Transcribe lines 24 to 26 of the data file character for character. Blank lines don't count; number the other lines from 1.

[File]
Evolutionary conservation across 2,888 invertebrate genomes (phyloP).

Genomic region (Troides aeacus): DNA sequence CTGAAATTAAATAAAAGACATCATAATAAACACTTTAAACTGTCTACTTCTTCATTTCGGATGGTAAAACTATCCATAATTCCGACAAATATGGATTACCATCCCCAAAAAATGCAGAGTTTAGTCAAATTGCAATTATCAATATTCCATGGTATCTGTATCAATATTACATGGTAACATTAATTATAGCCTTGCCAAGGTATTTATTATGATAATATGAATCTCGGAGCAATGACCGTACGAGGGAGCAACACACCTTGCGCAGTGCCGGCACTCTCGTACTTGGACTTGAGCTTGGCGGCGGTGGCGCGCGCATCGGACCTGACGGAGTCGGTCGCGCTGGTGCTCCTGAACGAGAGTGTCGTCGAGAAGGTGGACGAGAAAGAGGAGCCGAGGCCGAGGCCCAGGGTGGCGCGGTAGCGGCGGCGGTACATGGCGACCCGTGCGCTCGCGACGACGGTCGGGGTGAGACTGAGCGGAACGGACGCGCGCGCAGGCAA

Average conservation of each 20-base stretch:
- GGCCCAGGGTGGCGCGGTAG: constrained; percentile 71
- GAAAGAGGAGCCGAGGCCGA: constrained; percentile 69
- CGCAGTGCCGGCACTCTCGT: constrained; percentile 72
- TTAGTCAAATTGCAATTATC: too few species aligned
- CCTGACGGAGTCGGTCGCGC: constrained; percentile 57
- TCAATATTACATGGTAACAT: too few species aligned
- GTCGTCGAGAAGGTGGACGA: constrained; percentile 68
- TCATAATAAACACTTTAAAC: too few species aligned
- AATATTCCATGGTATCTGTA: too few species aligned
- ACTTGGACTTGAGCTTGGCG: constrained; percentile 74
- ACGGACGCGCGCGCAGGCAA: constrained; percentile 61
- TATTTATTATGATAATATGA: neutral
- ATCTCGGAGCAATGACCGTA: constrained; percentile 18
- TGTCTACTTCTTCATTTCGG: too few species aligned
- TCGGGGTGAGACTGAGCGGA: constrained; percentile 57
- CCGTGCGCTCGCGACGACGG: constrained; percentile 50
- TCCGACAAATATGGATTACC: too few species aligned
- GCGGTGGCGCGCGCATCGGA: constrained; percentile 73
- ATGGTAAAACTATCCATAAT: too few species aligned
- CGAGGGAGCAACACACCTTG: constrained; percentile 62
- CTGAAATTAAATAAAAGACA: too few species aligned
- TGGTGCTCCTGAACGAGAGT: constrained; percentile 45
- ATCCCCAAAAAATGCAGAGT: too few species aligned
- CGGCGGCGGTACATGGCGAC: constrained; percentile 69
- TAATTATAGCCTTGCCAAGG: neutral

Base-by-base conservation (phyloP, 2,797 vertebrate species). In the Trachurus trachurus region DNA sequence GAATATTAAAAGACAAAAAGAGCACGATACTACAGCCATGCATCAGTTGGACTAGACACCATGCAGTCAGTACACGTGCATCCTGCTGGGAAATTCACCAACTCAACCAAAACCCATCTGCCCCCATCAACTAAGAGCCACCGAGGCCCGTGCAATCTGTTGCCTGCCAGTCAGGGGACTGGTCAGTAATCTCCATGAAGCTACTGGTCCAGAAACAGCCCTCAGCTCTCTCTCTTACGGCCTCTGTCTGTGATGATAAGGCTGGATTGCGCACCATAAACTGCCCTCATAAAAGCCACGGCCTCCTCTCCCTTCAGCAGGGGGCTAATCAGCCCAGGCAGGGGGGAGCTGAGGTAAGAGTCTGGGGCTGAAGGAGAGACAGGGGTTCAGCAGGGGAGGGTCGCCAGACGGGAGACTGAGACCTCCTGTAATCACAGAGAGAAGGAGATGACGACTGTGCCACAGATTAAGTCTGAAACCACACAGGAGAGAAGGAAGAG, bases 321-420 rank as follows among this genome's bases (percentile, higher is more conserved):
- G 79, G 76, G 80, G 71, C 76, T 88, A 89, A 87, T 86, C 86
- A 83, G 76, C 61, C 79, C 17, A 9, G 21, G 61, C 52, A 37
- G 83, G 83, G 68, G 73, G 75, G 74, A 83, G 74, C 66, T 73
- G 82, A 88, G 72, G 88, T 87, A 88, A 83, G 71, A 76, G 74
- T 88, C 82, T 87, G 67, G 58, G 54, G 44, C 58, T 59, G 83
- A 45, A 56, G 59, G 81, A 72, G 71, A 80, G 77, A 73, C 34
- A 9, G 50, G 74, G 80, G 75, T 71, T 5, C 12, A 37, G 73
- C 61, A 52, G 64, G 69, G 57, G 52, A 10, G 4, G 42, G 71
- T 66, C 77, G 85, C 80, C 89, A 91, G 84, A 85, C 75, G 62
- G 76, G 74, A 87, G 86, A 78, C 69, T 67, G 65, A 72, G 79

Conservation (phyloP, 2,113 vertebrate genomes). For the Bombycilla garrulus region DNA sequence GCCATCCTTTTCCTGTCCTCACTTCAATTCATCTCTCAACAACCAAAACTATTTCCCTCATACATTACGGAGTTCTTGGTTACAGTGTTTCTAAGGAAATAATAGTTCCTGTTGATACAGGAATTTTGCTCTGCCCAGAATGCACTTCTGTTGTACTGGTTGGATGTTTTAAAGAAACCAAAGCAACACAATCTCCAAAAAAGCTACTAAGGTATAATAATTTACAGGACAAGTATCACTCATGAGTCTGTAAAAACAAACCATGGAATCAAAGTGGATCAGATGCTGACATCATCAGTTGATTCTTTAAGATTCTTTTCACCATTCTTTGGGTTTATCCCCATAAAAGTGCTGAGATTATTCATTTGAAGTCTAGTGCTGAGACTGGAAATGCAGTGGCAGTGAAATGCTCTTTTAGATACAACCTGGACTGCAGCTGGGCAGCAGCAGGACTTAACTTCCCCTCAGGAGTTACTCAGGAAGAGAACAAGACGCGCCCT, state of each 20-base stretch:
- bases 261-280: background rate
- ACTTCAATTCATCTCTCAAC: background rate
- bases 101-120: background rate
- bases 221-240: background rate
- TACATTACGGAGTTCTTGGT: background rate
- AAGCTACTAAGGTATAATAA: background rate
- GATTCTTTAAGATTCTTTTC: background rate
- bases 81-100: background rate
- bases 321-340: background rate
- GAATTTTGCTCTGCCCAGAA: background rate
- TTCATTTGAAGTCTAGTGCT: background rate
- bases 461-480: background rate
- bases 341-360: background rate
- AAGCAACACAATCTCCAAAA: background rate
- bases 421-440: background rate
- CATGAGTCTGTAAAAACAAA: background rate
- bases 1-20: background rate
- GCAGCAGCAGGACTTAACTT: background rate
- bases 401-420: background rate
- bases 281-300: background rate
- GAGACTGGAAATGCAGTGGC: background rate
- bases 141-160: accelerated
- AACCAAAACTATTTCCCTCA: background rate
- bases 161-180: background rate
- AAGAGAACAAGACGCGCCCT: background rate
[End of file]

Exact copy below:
- CTGAAATTAAATAAAAGACA: too few species aligned
- TGGTGCTCCTGAACGAGAGT: constrained; percentile 45
- ATCCCCAAAAAATGCAGAGT: too few species aligned